When I was confined to my bed the other day with a fever that I would estimate at 115 degrees (very scientific), I tossed about in a half-waking state, experiencing a strange assortment of fever-fueled dreams and delusions. Most of those dreams were not particularly relevant to this Web site. For example:
1) I dreamed Herve Villechaize was my sex butler. Whenever I entertained a lady in the boudoir, I rang a small bell located above the bed, and Mr. Villechaize would rush into the room in his little tuxedo, carrying a silver tray of birth control options, sex toys and refreshments. My sex butler.
2) I dreamed about the Stouffer’s chicken crepes I used to eat as a child. Those selfish fucks at Stouffer’s don’t make them anymore. Fuck your frozen paninis, Stouffer’s, they suck on wheels.
But one dream did have particular pertinence. Actually, it was more of a fugue-state vision of the future than a dream. I believe that my fever showed me the events that are about to unfold, not unlike Jacob Marley. And we should all be very afraid.
Early in spring training, the Yankees are going to trade Phil Hughes, Melky Cabrera, and two other middling prospects to the Twins for Johan Santana. The Yankees promptly award Santana a five-year extension through 2013 worth $130 million.
Caught by an enterprising reporter for a rare public comment, Hank Steinbrenner says, “We just couldn’t pass up this opportunity to put the best pitcher in baseball in pinstripes. We had to give up a lot, but we now have a guaranteed chance to compete for a championship every year.”
Meanwhile, Brian Cashman begins quietly asking about potential job openings around the league.
The move appears to pay dividends quickly when Santana shuts down the Blue Jays and leads the Yankees to an 8-2 win in their home opener. Johan receives a standing ovation, and Hank Steinbrenner takes the uncommon step of basking in the spotlight on the back pages, saying, “This is why we went and got him. He’s a big-game pitcher, and we all knew that going in.”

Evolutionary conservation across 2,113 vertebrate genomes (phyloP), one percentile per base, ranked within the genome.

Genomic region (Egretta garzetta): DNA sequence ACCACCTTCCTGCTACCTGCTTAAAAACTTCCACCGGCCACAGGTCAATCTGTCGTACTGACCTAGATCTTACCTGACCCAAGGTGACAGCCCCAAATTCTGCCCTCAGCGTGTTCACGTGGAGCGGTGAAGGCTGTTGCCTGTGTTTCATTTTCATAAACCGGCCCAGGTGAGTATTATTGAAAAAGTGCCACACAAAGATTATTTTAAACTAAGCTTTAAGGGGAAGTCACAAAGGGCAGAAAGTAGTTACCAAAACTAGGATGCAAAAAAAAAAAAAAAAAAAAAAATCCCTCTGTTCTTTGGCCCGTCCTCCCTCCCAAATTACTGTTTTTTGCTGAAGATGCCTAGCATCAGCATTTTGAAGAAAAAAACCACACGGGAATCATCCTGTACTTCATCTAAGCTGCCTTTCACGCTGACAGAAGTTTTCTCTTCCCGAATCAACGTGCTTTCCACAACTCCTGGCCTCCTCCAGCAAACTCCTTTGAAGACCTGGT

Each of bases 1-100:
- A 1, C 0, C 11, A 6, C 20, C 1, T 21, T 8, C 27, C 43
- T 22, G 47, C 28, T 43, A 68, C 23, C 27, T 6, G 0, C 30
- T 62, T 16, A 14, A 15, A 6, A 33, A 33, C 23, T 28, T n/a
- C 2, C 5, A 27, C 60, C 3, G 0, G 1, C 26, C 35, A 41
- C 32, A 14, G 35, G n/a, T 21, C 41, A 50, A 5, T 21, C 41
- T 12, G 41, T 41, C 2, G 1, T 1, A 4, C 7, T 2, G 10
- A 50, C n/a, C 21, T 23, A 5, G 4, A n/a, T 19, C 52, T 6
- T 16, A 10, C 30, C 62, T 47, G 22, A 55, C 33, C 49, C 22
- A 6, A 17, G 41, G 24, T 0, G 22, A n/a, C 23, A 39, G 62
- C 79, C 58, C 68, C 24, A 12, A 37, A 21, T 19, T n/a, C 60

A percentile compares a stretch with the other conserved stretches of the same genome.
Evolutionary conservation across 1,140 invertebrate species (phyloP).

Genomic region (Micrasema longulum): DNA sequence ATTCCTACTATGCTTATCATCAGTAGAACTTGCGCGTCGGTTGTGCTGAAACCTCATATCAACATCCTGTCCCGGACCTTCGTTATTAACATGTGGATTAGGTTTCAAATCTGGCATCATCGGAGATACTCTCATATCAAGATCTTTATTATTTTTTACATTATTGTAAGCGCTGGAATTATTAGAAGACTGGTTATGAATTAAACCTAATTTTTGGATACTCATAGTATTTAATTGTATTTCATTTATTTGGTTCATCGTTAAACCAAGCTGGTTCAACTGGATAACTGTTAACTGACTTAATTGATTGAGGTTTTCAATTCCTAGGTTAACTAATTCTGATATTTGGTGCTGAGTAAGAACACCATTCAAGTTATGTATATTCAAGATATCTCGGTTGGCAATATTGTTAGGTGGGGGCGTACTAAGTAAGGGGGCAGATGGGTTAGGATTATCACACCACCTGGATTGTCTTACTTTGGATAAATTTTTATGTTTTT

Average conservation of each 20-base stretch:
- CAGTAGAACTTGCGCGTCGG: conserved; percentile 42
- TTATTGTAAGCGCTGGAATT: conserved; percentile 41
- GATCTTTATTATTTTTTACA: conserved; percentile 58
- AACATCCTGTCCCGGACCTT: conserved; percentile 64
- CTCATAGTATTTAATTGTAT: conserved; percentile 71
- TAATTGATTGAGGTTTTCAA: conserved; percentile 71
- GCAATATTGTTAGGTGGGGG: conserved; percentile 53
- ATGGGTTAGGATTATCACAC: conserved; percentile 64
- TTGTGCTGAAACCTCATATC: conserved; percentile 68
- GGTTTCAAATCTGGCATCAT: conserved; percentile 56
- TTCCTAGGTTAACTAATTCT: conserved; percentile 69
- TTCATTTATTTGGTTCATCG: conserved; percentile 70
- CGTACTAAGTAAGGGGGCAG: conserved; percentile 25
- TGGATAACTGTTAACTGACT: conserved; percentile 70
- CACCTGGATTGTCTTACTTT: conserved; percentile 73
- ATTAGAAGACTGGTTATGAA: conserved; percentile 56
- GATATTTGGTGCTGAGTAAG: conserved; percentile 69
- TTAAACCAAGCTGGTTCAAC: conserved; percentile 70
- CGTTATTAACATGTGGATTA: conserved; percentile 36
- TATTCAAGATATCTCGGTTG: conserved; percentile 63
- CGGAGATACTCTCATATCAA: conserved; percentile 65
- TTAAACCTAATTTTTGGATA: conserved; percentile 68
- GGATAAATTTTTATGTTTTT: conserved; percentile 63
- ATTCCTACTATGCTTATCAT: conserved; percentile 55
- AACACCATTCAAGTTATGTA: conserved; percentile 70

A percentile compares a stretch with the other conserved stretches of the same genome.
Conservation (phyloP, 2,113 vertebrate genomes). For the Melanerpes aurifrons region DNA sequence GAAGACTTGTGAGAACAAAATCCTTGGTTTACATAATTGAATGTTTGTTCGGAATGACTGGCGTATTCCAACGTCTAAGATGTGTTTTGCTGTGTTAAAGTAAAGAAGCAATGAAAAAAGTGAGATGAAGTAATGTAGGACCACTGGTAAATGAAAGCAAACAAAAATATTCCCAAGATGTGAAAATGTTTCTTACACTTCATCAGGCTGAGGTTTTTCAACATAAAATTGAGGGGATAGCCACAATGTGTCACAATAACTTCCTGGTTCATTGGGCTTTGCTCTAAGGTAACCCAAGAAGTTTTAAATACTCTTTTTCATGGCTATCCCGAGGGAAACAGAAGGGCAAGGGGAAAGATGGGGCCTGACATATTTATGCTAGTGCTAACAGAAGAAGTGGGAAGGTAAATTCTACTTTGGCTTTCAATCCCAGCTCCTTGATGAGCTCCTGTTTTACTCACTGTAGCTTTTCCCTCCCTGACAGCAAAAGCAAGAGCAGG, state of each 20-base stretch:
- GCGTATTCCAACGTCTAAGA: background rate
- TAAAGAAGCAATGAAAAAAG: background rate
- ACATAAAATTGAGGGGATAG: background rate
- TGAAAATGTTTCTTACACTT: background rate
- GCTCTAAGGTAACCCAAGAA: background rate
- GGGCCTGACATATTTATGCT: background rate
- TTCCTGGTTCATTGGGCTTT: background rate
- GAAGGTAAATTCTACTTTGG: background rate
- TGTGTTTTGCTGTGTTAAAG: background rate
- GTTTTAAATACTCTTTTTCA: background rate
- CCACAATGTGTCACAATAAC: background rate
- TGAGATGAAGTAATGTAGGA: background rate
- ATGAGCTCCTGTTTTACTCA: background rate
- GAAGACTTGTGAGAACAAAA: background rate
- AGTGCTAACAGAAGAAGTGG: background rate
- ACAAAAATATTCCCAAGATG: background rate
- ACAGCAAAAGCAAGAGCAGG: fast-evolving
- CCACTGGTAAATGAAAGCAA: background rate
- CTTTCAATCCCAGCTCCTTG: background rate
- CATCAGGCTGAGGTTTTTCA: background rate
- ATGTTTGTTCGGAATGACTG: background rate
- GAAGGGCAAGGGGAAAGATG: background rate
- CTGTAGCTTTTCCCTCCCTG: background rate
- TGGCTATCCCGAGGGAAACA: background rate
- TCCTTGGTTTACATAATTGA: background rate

The Yankees jump to a quick start out of the gate, opening with a 22-8 record and a three-game lead over the Red Sox. No one pays much attention when Johnny Damon misses a mid-week game with “a stiff back.”
Two days later, Damon is placed on the 60-day DL with “a twisted, crippled wreck of a spinal cord reminiscent of Bernie Williams in his final days.”
The Yankees try to make do with Hideki Matsui in center and Shelley Duncan in left, but the plan is quickly scrapped following an embarrassing Carl Crawford inside-the-park home run. Austin Jackson is rushed to the big leagues, where he promptly hits .143 over a two-week stretch. In July, with the Yankees lagging behind Boston, he is traded for Ken Griffey Jr., against Cashman’s strenuous objections.
After showing up on Ken Davidoff’s doorstep at 1 a.m., Hank Steinbrenner says, “Ken Griffey Jr. is one of the best players ever to put on a uniform. He immediately joins Joe DiMaggio, Mickey Mantle, Bernie Williams and Deion Sanders in the proud tradition of Yankees centerfielders.”
Meanwhile, Johan Santana skips a turn in the rotation with a “tired arm.” He avoids the DL, and finishes the season at 17-8 with a 3.45 ERA. In Minnesota, Phil Hughes goes 12-10 with a 3.78 ERA.
The Yankees miss the playoffs, as a near-total lack of offensive and defensive production at first base and center field submarines the season.
Brian Cashman quietly announces his departure when his contract expires in October. He is immediately the subject of a bidding war, and becomes the new Phillies GM.
Hank and Hal Steinbrenner don’t bother hiring a new general manager, as Hank says, “Hal and I can handle that end of things. We haven’t won a title here since 2000, so it’s not like we can do any worse, right?”
The Yankees sign Richie Sexson, Jeff Kent and Pedro Martinez to long-term free-agent contracts in the 2008-2009 off-season.
From there, the vision of the future gets a little hazy. Something about a torn rotator cuff for Santana, and a 2010 Cy Young Award for Hughes…